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|Title:||The Qu�telet index revisited in children and adults|
|Abstract:||Background: The body mass index (BMI) is based on the original concept that body weight increases as a function of height squared. As an indicator of obesity the modern BMI assumption postulates that adiposity also increases as a function of height in states of positive energy balance. Objective: To evaluate the BMI concept across different adiposity magnitudes, in both children and adults. Methods: We studied 975 individuals who underwent anthropometric evaluation: 474 children and 501 adults. Tetrapolar bioimpedance analysis was used to assess body fat and lean mass. Results: BMI significantly correlated with percentage of body fat (%BF; children: r=0.893; adults: r=0.878) and with total fat mass (children: r=0.967; adults: r=0.953). In children, body weight, fat mass, %BF and waist circumference progressively increased as a function of height squared. In adults body weight increased as a function of height squared, but %BF actually decreased with increasing height both in men (r=-0.406; p<0.001) and women (r=-0.413; p<0.001). Most of the BMI variance in adults was explained by a positive correlation of total lean mass with height squared (r2=0.709), and by a negative correlation of BMI with total fat mass (r=-0.193). Conclusions: Body weight increases as a function of height squared. However, adiposity progressively increases as a function of height only in children. BMI is not an ideal indicator of obesity in adults since it is significantly influenced by the lean mass, even in obese individuals. � 2013 SEEN.|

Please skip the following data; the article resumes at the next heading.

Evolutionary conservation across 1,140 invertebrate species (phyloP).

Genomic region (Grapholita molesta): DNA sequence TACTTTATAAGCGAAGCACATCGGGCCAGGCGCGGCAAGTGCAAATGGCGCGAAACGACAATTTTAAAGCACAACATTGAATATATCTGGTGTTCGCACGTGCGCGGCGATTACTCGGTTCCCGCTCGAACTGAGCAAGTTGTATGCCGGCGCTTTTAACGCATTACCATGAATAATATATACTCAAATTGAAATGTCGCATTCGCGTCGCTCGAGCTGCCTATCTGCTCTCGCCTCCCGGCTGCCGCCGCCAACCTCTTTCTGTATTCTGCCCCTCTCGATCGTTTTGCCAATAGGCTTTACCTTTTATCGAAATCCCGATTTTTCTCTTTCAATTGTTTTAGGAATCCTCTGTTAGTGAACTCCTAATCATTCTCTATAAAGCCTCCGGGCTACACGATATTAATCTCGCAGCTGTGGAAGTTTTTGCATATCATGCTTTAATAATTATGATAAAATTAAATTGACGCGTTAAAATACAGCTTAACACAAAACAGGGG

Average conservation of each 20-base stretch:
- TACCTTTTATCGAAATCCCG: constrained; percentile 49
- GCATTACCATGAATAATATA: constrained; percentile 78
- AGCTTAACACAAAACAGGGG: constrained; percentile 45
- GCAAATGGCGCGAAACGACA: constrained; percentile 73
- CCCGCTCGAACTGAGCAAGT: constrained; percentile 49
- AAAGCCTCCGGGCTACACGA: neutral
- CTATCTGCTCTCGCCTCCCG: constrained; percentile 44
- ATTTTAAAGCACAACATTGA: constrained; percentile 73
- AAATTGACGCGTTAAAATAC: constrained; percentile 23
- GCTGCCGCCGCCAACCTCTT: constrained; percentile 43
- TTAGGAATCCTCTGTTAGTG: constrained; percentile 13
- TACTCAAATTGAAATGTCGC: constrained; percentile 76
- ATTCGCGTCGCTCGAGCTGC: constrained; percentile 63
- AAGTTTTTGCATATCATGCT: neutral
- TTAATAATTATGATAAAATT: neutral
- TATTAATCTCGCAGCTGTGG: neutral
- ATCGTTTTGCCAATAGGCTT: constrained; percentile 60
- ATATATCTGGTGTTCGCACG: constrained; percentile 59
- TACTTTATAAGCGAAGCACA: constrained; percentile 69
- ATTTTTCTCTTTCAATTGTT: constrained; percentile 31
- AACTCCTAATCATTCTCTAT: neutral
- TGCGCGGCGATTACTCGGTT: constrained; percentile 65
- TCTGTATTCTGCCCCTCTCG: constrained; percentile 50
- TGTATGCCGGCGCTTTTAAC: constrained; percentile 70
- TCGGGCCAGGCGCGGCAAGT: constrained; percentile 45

|Appears in Collections:||Producción científica UdeG|
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